Good Ways to Invest Your Money

You've earned it, now you need to know how to make it work for you.

You've earned it, now you need to know how to make it work for you.

So you have a great job, sweet apartment and a cool partner. Next you need to find a few good ways to invest your hard-earned cash. Sure, that new car looks really great, but you want investments that appreciate in value, offer you long-term growth opportunities and fit your busy lifestyle. A few key investment decisions can have you on the path to a better financial future.

The 401(k)

If your company offers it, take full advantage of their 401(k) retirement plan. The 401(k) plan gives you a chance to take advantage of two things: ease of investment and other people’s money. Investing in your company’s 401(k) plan takes little effort on your part. Do a little research on the plan’s offerings and select an option that suits your investment objectives. The other advantage and one of the best features of this type of 401(k) is the company match -- it’s like getting free money. If your company matches funds, no matter how much or how little they match, take advantage of it. Sure, you won’t get their contribution if you decide to leave before your fully vested, but if you hang around long enough, it’s money in the bank. Don’t forget to max out your contributions. You might have to decrease date night to once a week, but it’s worth it in the end.

Exchange Traded Funds

Exchange traded funds, or ETFs, look like index mutual funds, trade like stocks and have low transaction fees. Some ETFs allow you to buy as little as one share to start an investment account. Your best bet is to invest in a mixture of different ETFs that invest in foreign and domestic financial instruments. This diversifies your portfolio and hedges your hard earned dollars from experiencing too much lose should one sector of the market decline. (See references 1.)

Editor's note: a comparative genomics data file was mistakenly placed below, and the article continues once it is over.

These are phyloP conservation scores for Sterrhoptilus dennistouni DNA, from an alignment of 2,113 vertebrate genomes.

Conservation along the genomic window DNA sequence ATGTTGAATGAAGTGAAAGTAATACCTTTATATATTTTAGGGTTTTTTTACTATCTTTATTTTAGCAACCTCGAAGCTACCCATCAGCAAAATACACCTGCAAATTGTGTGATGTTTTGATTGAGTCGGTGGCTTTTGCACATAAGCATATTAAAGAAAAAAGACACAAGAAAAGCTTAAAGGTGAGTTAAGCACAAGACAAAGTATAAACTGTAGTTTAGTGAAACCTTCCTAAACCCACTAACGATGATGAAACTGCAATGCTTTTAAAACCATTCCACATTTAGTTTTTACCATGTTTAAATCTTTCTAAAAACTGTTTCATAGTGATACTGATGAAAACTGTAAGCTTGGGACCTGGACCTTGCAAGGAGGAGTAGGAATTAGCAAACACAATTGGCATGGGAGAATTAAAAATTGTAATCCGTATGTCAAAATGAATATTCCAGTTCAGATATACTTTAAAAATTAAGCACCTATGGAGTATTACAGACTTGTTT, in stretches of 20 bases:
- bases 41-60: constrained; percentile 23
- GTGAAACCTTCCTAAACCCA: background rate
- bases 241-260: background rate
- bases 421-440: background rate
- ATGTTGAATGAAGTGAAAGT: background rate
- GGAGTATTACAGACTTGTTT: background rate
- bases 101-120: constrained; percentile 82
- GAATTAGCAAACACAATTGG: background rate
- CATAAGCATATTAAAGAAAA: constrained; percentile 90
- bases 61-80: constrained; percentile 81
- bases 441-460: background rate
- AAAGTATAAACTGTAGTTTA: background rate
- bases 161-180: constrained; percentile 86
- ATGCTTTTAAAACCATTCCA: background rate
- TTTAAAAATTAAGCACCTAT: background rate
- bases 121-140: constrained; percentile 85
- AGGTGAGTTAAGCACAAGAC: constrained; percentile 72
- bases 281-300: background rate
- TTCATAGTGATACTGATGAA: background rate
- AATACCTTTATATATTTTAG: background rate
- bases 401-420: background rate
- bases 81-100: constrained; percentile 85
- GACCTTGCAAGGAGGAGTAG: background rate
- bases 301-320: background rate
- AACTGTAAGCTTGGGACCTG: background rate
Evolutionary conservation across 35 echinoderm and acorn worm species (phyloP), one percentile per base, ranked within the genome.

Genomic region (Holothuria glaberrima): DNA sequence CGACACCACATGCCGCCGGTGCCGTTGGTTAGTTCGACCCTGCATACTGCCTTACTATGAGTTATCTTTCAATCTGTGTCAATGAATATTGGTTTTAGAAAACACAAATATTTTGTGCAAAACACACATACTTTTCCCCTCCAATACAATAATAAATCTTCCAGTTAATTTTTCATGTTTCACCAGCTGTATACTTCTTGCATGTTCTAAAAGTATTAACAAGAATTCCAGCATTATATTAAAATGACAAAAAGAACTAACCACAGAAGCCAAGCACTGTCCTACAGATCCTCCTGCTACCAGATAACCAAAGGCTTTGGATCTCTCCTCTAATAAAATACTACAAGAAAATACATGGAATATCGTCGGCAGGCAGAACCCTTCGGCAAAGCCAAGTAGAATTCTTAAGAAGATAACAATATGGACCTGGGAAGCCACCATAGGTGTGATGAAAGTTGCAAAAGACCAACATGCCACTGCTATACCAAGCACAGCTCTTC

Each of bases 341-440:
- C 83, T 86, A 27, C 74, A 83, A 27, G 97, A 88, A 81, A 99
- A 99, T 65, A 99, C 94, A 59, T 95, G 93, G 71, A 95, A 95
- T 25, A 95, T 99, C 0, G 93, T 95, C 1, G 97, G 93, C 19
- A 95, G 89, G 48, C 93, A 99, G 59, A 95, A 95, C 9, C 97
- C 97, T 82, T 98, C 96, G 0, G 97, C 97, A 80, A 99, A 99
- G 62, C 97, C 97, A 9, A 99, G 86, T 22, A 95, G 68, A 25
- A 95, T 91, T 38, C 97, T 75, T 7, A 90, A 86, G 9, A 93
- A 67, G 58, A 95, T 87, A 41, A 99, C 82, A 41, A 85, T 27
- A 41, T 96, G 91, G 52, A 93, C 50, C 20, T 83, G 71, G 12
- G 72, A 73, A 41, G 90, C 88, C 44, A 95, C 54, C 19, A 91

The Drip

Many companies offer dividend reinvestment plans (DRP) also known as Drips. Drips allow investors to invest small amounts of cash on a regular basis. For example, if you skip your daily latte for a week, you could invest that $20 in a dividend reinvestment plan. Some companies offer these plans for free. The key to investing in a Drip is consistency. It doesn’t matter how much you invest, but that you do it on a regular basis.

Certificates of Deposit

Let’s face it, everything can’t be as fast-paced as your lifestyle. CDs represent a safe, slow and steady method of investing. When you put your money in a CD it sits and it collects interest. The longer you let it sit, the more interest it collects. CDs don’t pay the highest interest rates in the world but they do provide a high-level of investment security. All banks require a minimum deposit to open a CD, but that minimum deposit ranges from $1 to $500 or more. The FDIC insures certificates of deposit up to $100,000.

About the Author

From 2002-2006, Kenneth Hamlett was publisher and head writer for UNSIGNED Music Magazine, an online publication with over 100,000 readers. Prior to establishing UNSIGNED, Hamlett was a business solutions analyst and spent 15 years formulating and writing proposals for supply chain business solutions. He is a graduate of the New York Institute of Photography.

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